The modern environmental movement was established with the release of Rachel Carson’s Silent Spring in 1962. It was an important work of literature that opened the eyes of the World to the dangers of toxic chemical pollutants in the environment. In her book, Rachel Carson cleverly integrated the concerns of urban and industrial reformers with the greater ecological issues of the day.
Silent Spring shocked the world by revealing the devastating impact of uncontrolled and unregulated pesticide use. But Rachel Carson also delved into the historical background of pesticides giving us an insight into the reasons why pesticides like DDT became so popular, so quickly. She realised that the synthetic chemical industry was a ‘child of the Second World War’. Concerns during the War about ways of sustaining agricultural food production as well as the continuous threat of insect vectors pushed DDT to widespread use in 1945 even before it was properly tested for toxicity. At the time Rachel Carson wrote Silent Spring, more than 188 million pounds of DDT had been produced.
But highly visible pollution events were occurring all over America during the same period. Devastating events that no-one could easily ignore. Rachel Carson was unique in that she compiled the most graphic of these events and eloquently described them in her book. Silent Spring opened with a ‘fable for tomorrow’ where she described a fictional natural community left destroyed by a mysterious unknown killer of nature. It was a community where fruit trees were barren, birds silenced and ‘everywhere was a shadow of death’. This could have been any town, any locality and people took notice of the message behind the tale.
Things have moved in since Rachel Carson wrote her book. There are now new ecological ‘mega-hazards’. But the allegory still describes the world of today. Some of the old chemicals still persist in the environment even though they have been banned and there are now some new chemicals that have been added to the list. The nature of the effects of chemical pollutants has also changed. Now we are realizing that toxic synthetic chemicals in the form of endocrine disruptors can have long term effects on living systems.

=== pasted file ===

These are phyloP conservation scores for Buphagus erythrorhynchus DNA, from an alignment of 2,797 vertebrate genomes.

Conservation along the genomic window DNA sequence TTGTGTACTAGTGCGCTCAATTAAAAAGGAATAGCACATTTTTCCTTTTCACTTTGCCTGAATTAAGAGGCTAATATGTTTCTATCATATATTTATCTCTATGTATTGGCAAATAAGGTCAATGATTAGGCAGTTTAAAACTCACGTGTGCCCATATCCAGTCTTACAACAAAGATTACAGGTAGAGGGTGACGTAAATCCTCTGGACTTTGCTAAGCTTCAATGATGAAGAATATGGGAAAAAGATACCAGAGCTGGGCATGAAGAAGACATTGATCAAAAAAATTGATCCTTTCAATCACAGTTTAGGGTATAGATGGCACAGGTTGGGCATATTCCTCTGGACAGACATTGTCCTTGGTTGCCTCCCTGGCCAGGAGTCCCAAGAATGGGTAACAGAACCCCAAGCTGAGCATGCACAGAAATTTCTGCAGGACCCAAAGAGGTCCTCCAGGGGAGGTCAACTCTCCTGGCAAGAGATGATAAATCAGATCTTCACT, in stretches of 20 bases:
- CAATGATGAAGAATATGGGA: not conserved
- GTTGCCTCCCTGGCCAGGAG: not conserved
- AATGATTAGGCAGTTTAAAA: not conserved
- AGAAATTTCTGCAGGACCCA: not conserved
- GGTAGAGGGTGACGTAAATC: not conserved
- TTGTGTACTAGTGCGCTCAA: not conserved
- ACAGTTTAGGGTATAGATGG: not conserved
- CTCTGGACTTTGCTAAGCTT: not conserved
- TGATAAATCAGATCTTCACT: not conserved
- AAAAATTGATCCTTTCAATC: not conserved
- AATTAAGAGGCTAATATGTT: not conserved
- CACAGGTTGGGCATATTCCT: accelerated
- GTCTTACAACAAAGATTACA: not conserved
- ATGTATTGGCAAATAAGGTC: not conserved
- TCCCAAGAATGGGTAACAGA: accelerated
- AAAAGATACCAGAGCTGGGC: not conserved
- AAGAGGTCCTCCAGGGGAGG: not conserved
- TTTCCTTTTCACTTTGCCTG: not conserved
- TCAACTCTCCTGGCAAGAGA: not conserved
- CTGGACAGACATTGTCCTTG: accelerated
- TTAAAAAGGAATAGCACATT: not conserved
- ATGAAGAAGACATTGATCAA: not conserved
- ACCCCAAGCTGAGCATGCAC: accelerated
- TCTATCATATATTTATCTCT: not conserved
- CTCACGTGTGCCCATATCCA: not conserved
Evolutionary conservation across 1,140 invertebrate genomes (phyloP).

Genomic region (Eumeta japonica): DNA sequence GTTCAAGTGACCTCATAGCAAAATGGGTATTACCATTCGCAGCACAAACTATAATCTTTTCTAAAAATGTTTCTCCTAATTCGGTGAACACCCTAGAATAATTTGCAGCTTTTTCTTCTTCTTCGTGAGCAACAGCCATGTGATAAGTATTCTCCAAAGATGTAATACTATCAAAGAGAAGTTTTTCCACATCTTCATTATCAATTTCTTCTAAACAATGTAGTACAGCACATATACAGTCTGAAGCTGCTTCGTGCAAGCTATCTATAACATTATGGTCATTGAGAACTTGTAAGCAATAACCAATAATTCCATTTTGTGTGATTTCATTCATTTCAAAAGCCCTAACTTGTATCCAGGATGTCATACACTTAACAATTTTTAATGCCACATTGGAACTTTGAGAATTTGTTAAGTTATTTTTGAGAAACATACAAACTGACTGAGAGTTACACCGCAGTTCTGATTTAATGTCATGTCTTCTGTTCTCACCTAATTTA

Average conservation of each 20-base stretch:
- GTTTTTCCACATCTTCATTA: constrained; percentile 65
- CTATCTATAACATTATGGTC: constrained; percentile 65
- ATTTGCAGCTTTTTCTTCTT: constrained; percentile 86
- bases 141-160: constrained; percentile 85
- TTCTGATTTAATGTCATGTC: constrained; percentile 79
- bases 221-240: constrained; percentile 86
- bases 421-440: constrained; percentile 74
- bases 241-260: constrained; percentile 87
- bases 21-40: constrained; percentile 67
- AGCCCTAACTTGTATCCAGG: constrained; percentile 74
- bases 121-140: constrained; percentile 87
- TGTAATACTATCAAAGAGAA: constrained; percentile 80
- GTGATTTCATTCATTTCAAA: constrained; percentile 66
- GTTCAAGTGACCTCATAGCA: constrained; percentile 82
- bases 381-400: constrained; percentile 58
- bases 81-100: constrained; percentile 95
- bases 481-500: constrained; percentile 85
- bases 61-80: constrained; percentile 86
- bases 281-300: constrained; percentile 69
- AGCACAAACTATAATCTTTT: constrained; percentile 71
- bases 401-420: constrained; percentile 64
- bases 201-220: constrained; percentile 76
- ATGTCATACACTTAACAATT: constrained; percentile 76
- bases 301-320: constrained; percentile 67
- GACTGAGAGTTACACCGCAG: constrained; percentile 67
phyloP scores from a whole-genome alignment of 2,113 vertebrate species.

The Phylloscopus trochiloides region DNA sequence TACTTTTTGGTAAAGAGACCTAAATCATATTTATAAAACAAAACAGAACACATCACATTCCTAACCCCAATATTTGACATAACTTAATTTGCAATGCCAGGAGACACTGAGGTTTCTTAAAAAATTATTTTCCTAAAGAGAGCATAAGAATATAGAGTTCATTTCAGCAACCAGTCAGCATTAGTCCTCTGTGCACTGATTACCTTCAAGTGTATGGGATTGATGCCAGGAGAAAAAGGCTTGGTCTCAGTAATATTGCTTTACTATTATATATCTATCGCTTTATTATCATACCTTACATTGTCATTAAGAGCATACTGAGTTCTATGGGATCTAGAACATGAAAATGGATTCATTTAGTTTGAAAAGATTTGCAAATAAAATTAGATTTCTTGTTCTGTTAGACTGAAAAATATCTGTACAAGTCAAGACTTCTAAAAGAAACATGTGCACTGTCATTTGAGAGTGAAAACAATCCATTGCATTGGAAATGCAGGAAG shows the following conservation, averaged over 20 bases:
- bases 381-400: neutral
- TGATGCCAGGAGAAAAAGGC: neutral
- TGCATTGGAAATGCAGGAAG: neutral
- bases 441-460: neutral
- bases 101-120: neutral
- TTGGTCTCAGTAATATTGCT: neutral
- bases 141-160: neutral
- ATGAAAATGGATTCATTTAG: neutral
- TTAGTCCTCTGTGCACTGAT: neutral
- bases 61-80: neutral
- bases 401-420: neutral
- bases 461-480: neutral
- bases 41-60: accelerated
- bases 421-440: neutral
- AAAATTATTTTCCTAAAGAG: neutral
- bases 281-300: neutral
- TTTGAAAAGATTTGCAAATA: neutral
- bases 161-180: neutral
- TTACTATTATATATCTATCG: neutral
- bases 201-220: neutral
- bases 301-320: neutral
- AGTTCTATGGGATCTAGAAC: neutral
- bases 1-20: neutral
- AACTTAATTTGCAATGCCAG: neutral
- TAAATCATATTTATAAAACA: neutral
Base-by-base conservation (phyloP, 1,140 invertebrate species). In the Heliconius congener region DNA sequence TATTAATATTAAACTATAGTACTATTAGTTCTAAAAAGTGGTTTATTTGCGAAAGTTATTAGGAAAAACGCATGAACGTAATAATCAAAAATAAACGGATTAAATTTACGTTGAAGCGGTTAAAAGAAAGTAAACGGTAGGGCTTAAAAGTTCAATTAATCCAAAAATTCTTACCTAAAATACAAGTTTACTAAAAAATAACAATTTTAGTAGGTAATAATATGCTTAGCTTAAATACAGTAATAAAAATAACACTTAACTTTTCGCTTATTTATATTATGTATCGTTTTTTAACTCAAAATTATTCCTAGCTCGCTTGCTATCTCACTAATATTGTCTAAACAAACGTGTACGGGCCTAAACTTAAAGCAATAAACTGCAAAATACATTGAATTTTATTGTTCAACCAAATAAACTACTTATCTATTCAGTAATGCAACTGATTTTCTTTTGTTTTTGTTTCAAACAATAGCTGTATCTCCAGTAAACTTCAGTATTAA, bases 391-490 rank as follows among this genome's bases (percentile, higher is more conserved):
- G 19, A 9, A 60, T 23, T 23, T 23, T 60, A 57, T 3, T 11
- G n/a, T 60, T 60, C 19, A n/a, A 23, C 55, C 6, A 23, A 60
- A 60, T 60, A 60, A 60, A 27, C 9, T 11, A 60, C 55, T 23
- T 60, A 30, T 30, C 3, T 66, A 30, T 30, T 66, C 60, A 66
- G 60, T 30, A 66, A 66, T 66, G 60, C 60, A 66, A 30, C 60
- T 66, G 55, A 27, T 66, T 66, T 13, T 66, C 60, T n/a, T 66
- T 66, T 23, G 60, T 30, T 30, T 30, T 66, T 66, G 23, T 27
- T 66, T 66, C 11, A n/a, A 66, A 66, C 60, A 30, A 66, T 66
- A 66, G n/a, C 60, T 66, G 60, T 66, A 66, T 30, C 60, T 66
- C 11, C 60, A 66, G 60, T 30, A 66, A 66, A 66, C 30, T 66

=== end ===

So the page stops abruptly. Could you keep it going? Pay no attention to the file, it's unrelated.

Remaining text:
Silent Spring has made us aware, but change for the better has been slow. Unlike famines, epidemics and natural disasters that were the scourge of pre-industrial society, the dangers of chemical pollutants are of our own making. The frustratingly slow progress towards creating a synthetic toxic chemical free environment stems from our inability to determine the extent of the threat. There are now so many chemicals out there in the environment that researchers can no longer establish scientific certainty of causation of many health related problems. For instance, environmental epidemiologists find it extremely difficult to identify exposure to a specific chemical at particular time as the cause of a specific disease. While the arguments continue, the negative effects of synthetic toxic chemicals continue to damage us as well as the environment.
In Silent Spring, Rachel Carson did not want a total ban of all synthetic chemicals. What she desired was a more informed and measured approach to the use of chemicals. The fact is that not all chemicals are dangerous. But we need to develop better ways to measure the true impact of the many new synthetic chemicals that we are releasing into the environment.